Dr. Richard N. Fogoros has a very interesting website named, the Grand Unification Theory of Healthcare, which relates his views about health care. His analysis is systematic. One is able to understand the health care system from the point of view of physicians, patients, health plans, the government, and employers. His “Pathway # 2 to Enlightenment” is very long, but merits a read. While the author’s website certainly won’t win him any awards for modesty, it does offer some very insightful commentary. Below I give a brief summary of some of the points which I find particularly, well, enlightening.
Rationing is unavoidable
When a resource is scarce, such as health care, it must be rationed in some way. In a typical market, goods are rationed by a pricing mechanism. Only those with a willingness to pay above $3/gallon can buy a gallon of gas. Other rationing mechanisms include queuing and refusing to give individuals products or services based on some guidelines. Dr. Fogoros’ comment that rationing is unavoidable is best understood in his mind as that third party rationing is inevitable.
Wonkonians vs. Gekkonians
Dr. Fogoros divides the world into two halves: the Wonkonian School and the Gekkonian school. The Wonkonians consist of liberals, government regulators, politicians, and public health officials who want government to strictly regulate the health care industry. Gekkonians, modeled after Gordon Gekko, include healthcare executives, many physicians, and most political conservatives. This group believes in a free market system. Where the Wonkonian School wants health care run by large government, the Gekkonians would prefer it to be run by large corporations.
Benefits of both world views
- Wonkonians: These wonks have pushed through legislation to help reduce physician fraud.
- Gekkonians: The large managed care companies have increased efficiency and standardized care (when possible). The concept of critical pathways was introduced by the Gekkonian school.
Drawbacks of both world views
- Wonkonians: The wonks attempt to regulate the healthcare market has created a morass of legislation. Physicians have less freedom to use their professional judgment since if they do not abide by the standard of care and decide to bill Medicare, they may be prosecuted for fraud. The government can turn an earnest billing mistake into a large fraud case. For instance, the University of Pennsylvania had to pay a $30m fine in 1995 after a PATH (Physicians at Teaching Hospitals) investigation found that the university was billing Medicare for services where the attending physician was not present. Yet having an attending physician present at every service provided is an inefficient use of physician time and also reduces the learning experience of the trainee. Also, compliance with government regulation costs the health care industry millions (if not billions) of dollars per year.
- Gekkonians: Insurance companies make money by signing up more people for their plan. They lose money, whenever they have to pay out money for medical costs. Early on, the health plans realized to retain healthy patients and compel ill patients to drop their plan, they needed to “let the system bog down in red tape for the ill, while, at the same time, to work hard to keep the system squeaky clean for healthy subscribers.” For example, “providers can strategically locate and number specific services to make them easy (e.g., primary care) or difficult (e.g., specialists) to utilize.” Also, some health plans began to pay physicians on a capitation basis, which encourages them to withhold care, especially from the sickest patients.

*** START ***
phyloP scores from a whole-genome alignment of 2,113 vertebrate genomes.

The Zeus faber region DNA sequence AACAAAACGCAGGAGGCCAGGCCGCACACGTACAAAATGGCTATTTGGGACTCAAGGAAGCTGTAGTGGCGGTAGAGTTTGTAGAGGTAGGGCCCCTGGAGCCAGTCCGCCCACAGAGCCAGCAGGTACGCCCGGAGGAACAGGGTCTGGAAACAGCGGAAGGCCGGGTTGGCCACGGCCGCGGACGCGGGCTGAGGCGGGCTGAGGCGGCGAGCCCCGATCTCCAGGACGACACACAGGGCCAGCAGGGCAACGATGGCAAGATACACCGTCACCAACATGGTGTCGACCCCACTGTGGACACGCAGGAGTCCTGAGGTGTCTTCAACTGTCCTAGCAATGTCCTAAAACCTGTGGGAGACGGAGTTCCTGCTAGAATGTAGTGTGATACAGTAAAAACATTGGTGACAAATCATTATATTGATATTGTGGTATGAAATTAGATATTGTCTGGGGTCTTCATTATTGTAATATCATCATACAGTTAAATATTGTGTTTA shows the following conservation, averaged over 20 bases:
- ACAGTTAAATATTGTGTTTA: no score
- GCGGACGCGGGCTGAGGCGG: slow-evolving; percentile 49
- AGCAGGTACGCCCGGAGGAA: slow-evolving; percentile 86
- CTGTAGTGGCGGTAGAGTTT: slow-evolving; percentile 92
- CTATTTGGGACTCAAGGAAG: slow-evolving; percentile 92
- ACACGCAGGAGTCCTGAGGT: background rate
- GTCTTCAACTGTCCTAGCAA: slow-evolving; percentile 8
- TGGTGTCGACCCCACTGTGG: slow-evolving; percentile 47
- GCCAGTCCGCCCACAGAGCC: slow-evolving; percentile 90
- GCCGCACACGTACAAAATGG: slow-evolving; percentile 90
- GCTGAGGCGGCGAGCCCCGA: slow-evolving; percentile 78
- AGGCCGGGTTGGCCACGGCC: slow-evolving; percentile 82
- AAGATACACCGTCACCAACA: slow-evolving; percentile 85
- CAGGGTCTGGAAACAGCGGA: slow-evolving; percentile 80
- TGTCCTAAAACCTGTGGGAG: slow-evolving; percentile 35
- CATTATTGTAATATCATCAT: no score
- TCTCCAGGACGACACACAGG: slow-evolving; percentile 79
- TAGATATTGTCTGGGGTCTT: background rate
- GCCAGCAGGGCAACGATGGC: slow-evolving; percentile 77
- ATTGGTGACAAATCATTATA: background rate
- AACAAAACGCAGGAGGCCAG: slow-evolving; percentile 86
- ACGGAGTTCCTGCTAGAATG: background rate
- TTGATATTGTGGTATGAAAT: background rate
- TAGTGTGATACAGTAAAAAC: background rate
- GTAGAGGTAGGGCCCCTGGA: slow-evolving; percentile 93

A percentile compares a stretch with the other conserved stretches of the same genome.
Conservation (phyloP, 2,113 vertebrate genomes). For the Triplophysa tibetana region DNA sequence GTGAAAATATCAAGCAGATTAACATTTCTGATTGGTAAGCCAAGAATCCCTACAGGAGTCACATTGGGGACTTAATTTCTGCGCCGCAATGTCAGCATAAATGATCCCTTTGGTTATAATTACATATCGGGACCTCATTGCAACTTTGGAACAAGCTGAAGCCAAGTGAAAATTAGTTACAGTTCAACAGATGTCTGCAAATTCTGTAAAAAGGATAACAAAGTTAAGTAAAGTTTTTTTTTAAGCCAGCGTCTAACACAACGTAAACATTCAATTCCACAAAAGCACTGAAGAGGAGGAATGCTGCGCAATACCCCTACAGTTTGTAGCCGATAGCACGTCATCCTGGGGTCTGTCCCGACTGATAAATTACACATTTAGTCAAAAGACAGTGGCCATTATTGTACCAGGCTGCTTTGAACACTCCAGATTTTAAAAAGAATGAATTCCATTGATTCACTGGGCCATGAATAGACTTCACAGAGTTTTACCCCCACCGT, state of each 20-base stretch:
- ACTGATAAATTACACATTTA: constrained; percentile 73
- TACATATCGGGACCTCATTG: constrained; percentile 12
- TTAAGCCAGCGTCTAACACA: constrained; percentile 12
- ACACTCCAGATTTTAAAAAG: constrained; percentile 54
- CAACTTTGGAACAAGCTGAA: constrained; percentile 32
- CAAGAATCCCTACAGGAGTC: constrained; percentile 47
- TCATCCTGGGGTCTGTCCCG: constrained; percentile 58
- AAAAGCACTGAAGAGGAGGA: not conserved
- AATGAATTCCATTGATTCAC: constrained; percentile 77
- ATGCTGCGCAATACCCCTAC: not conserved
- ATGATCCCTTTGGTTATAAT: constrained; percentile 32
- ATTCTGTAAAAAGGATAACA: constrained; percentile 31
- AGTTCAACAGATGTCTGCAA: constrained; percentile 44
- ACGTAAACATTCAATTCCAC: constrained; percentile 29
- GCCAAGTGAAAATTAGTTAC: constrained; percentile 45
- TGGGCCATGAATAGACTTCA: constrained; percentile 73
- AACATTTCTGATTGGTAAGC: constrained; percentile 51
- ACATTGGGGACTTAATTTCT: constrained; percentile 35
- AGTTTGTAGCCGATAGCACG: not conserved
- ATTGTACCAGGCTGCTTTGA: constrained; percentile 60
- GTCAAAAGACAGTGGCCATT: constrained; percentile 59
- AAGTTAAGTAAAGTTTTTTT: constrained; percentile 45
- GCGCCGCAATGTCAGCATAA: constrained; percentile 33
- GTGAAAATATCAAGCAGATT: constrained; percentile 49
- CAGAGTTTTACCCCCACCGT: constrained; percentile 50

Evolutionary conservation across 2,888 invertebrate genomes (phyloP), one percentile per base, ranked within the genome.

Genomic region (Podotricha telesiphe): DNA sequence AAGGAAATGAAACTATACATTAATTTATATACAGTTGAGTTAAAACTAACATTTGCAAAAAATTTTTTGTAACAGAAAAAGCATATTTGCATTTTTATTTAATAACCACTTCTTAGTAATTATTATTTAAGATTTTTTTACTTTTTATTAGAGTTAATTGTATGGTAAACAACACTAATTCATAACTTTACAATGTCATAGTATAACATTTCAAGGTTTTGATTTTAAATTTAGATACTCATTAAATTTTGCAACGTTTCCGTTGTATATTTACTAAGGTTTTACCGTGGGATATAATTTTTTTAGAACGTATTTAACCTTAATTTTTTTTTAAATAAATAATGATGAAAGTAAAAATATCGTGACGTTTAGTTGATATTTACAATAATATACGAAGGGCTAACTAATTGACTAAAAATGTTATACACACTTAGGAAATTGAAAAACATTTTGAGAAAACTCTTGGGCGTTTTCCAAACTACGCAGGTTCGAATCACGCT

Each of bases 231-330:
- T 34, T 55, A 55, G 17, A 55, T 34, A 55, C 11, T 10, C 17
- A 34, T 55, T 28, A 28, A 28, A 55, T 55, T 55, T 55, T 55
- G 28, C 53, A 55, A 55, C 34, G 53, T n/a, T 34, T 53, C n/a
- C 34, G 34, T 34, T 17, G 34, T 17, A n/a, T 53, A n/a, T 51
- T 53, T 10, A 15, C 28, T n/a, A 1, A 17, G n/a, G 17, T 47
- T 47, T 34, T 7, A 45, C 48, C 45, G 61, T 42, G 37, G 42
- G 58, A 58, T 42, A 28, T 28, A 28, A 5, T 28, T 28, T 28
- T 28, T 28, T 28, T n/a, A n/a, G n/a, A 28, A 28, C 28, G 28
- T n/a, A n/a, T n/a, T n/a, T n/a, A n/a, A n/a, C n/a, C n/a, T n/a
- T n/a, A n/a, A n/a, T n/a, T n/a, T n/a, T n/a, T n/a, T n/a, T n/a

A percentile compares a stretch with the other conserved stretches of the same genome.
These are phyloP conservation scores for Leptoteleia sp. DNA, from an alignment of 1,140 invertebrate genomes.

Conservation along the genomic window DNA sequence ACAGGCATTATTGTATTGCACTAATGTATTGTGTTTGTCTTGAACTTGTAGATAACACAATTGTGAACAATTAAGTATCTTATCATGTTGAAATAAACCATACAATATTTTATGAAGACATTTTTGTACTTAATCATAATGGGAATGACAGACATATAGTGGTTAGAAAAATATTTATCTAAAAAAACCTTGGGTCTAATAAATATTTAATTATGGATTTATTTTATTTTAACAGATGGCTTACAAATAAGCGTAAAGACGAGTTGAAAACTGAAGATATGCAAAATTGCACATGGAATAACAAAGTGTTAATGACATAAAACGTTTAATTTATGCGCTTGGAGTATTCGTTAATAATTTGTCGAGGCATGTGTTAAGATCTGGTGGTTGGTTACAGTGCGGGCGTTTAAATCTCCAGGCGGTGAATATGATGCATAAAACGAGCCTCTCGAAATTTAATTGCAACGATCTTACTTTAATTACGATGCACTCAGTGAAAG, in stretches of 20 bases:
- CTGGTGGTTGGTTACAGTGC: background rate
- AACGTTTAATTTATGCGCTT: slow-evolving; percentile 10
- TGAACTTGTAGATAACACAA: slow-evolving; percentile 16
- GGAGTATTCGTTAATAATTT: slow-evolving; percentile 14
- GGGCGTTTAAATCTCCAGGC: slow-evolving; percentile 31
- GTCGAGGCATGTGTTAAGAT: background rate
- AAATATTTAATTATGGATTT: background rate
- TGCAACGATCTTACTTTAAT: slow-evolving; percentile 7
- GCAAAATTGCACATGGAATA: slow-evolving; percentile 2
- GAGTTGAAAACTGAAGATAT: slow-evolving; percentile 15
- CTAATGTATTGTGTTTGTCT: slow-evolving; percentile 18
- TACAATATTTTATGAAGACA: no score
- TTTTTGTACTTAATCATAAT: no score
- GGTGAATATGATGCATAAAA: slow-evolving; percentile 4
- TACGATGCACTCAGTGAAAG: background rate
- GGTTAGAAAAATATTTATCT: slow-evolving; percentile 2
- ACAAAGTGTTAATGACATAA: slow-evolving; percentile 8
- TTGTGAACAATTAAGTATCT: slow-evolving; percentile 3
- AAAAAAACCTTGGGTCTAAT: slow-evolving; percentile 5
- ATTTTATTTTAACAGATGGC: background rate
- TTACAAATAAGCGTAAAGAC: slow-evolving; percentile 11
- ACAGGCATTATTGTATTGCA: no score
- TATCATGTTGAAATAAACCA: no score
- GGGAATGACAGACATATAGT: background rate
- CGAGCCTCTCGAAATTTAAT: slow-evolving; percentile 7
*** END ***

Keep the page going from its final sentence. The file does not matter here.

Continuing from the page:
Other interesting Points
Finally, I will mention a few other interesting points that Dr. Fogoros brings up.
- The Erosion of the fiduciary relationship between physicians and patients. Doctors now must abide by standards of care in order to now run afoul of the law, even if a non-standard form of care would be beneficial for the patient. They must abide by the cost rationing of their managed care bosses in order to reduce cost. Thus, the physician is longer the person who will advocate for the patient to get adequate care, but instead is constrained by government and corporate rules. In Dr. Fogoros opinion: “the traditional doctor-patient relationship is vital to the professional survival of the physician, and to the physical survival of the patient. If we lose this relationship, we lose everything.”
- Non-profit hospitals. The article also discusses how non-profit community hospitals were bought up by private health care corporations in the late 1990s.
- Health plan customers. Who are a health plan’s customers? Most people would say that it is the patients. However, most patients do not actually choose their health plan directly; a human resources employee or benefit manager from their company generally chooses the health plans which are offered to the patients. Thus, health plans must try to market their services to these HR managers. But don’t the HR managers want high quality medical care for their employees at a reasonable price?
“My own eyes were opened on this issue several years ago when I attended a retreat, sponsored by my hospital, that featured a panel discussion by a group of prominent local employers. When asked how they go about assuring themselves that the health coverage they buy for their employees provides high-quality care, the captains of industry responded thusly: ‘We make widgets, we don’t assess healthcare quality. We don’t know how, and we don’t want to know how. So we’ve got to be practical about it. To us, quality means quiet. As long as we don’t hear more than the average number of complaints from our employees, the health coverage we provide is, by definition, good enough.'”